FIRMS OF THE BOROUGH
By Ted Barr
This, the second part of the list, is offered with the idea that others may have further knowledge or can help in other ways. Please add and amend it as you think fit.
Moss Wire Mills Ltd. 123 South Street – wire manufacturers
Kent Wireworks – Wireworkers, 18 King William Street
Stevenson and Davies – paint manufacturers, somewhere in the area of Tunnel Avenue and Dreadnought Street.
Southern Manufacturing Co. – 26-34 Blissett Street, Sheet Metal and Motor Works.
Harrison Barber & Co. Blackwall Lane. Animal Slaughterers and Pet Food Makers (referred to locally as 'down the knackers yard on the marshes' –not be it noted 'down the Peninsula').
Royal Manufacturing Co. Tinsmiths, 48 Royal Hill.
Case Development Co. Engineers. 1 South Street. I never knew what they did but No.1. was at one time occupied by Thompson of Emdyne Works and later Hudson the opticians and optical instruments.
W.A.Wilson 22 Eastney Street, Mineral Water Manufacturers.
Lee Cooperage-Coopers Eastney Street,
Vigzol Oil Co. Oil Refiners. 14 Eastney Street. This was, of course, the former Roan Boys School. We have on the North York Moors Railway a collection of old cabin trunks, heavy leather suitcases, etc. as a reminder of travel in the old days. Among this lot is a 5-gallon Vigzol oil drum which always takes my mind back 70 years to schooldays at Roan.
OK Electrodes later Esab Ltd. Anchor and Hope Lane. Makes of welding consumables. After World War II they moved, I believe, to Gillingham, Kent. The Managing Director was a Mr. Gaughan who was one of the lecturers on my City and Guilds Welding Course at the South East London Tech. during World War II days.
Adams Door Spring Works. Anchor and Hope Lane. The name's enough!
Antifouling Composition Works. Anchor and Hope Lane. Again, the name tells it all!
British Ropes. Anchor and Hope Lane – rope walks.
Stones Bronze Propellers. Anchor and Hope Lane. I suspect that the products of this Charlton site have turned up the waters of every sea and ocean on the face of the globe. Stone's propellers were fitted to most of the old transatlantic liners both British and foreign. The bigger products were regularly seen from the United Glass Blowers works on the opposite side of the lane at the end of the day awaiting night time haulage to avoid disruption to traffic. There was sometimes damage to items of street furniture and the Council's Finance Department has a special expenditure code titled 'Escorting heavy loads through the Borough'. This reminds me of another, somewhat macabre, expenditure code heading for the 5/- (25p) fee payable to anyone fining a corpse washed up on the riverbank (not 'Thames Path').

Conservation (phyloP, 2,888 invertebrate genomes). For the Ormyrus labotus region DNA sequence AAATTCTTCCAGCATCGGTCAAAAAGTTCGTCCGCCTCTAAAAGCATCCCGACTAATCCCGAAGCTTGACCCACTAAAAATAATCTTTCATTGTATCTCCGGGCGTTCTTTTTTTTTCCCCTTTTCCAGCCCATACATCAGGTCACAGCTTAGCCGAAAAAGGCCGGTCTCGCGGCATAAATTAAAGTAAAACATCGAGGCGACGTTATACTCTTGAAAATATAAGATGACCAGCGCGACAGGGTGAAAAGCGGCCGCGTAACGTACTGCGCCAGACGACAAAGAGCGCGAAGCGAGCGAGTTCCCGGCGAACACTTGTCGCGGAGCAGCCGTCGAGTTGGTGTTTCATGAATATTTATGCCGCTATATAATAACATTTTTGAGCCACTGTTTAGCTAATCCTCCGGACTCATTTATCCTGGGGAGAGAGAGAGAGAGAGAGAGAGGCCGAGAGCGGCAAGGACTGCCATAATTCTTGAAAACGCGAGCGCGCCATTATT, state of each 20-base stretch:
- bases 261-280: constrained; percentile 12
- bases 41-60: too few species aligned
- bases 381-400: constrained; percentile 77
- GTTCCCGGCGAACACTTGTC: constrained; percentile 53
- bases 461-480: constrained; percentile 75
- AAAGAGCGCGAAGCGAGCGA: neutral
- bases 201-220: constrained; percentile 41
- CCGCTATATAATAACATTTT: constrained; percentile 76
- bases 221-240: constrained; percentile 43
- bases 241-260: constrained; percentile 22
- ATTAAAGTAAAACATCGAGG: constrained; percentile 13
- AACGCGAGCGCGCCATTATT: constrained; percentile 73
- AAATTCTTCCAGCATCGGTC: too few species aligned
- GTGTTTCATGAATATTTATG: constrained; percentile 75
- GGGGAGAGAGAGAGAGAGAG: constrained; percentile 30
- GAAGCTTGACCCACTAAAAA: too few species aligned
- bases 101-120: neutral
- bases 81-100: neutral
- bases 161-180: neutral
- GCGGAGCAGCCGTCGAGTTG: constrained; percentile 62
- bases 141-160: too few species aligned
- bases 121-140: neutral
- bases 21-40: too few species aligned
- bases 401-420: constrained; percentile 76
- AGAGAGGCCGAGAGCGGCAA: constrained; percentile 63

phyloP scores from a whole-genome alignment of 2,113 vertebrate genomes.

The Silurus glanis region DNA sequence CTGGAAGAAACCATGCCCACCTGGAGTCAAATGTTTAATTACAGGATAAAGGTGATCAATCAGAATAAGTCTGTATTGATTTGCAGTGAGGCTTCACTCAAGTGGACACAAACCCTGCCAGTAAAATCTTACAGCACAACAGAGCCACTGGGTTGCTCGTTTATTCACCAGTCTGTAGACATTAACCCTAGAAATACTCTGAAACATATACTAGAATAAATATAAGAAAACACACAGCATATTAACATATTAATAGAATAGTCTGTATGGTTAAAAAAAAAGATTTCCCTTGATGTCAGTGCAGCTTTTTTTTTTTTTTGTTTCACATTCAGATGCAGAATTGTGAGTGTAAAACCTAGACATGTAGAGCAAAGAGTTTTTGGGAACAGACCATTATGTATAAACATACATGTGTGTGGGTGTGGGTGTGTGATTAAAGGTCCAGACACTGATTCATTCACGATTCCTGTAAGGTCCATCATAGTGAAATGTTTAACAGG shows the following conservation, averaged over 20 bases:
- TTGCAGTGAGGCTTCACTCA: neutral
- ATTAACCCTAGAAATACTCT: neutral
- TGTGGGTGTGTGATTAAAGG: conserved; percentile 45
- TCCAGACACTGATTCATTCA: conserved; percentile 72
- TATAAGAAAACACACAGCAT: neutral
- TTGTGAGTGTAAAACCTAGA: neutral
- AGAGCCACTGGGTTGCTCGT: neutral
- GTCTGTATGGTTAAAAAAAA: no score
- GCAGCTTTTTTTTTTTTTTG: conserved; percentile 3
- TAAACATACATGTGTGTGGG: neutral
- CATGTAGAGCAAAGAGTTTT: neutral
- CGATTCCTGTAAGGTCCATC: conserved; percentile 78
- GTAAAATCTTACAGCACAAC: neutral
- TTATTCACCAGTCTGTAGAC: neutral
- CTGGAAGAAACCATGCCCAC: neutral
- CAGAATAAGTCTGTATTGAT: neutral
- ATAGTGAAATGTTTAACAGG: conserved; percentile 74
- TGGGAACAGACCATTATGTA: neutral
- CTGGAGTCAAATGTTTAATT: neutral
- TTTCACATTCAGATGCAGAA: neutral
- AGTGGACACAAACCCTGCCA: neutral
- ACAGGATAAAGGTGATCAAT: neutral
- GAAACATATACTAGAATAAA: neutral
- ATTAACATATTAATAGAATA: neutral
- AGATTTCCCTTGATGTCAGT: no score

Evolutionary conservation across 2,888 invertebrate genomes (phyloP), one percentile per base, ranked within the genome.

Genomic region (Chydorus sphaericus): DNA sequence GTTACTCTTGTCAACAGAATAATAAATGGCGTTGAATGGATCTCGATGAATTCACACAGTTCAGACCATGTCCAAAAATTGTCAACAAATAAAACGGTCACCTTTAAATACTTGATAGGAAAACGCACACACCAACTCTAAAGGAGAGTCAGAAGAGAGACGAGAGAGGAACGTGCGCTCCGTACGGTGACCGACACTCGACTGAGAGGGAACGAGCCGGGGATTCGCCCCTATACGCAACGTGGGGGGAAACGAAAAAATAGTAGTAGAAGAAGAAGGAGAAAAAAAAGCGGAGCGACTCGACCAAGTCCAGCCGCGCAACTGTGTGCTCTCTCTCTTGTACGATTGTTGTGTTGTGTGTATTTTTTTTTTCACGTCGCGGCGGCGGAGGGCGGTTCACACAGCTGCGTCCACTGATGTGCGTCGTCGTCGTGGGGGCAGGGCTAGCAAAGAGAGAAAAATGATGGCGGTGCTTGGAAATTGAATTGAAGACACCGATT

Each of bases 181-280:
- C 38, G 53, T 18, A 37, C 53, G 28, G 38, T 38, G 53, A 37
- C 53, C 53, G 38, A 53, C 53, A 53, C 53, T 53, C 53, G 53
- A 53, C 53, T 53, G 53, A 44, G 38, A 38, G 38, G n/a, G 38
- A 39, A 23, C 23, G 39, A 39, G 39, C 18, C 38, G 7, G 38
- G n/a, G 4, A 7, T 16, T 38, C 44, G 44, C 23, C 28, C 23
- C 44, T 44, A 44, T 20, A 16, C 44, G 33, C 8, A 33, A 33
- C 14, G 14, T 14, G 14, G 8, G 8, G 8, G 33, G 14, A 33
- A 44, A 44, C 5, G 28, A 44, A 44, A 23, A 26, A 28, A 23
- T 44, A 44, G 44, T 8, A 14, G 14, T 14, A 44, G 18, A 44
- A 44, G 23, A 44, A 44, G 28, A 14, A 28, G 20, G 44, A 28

British Oxygen Co. (formerly Brin's Oxygen Co. Our Science Master at Invicta always used the old name). Like Stone's they were among the 'lesser big boys' but employed many people, of whom I knew quite a few. One in particular, a chap named Bill Faulkner, an area technical engineer, was my workshop tutor at the South East London Tech. I remember one evening he arrived a bit hot and bothered because he had spent all day in Ashford Loco Works showing the locals how to repair cracked cylinder castings of up to 3 tons apiece. He reckoned he had been chased all the way home up the A20 by flying bombs! This would have been 1944.
Penn's Ironworks Blackheath Road. This must have been a big establishment, once reputed to be the largest marine engine builders in the world.
Merryweathers Greenwich High Road. This also must have been a big business, their products very widely known. The tradition of boiler making is still alive (just) today on the site in the form of a firm making scale model boilers for the model engineering fraternity. I knew only one man who worked there as a fitter/turner. He never spoke about the place because he was unceremoniously kicked out after 35 years of service,
Francis Tin box makers on Penn's old site.
Cook, Troughton and Sims. Troughton Road, Instrument makers.
The Optical Works. Garland Road, Plumstead
Hugh Baird. Spread Eagle Yard, Nevada Street/ maltsters. Presumably they supplied Lovibonds, just down the road.
Workshop for the Blind of Kent. :London Street. Now called Greenwich High Road. I seem to have a recollection that they were at one time in Eastney Street, makers of basketwork.
Warnes of Greenwich High Road. Makers of constructional kits for modellers
Matchless Motor Cycles. The name tells you! They used to employ 1,000 people at Burrage Grove. One of the original Collier Bros.,. Believed to be the sole survivor of the Collier family was known to be living during World War II at a house next door to Tree Tops on the Kent side of Shooters Hill.
This article appeared in the May 2001 Newsletter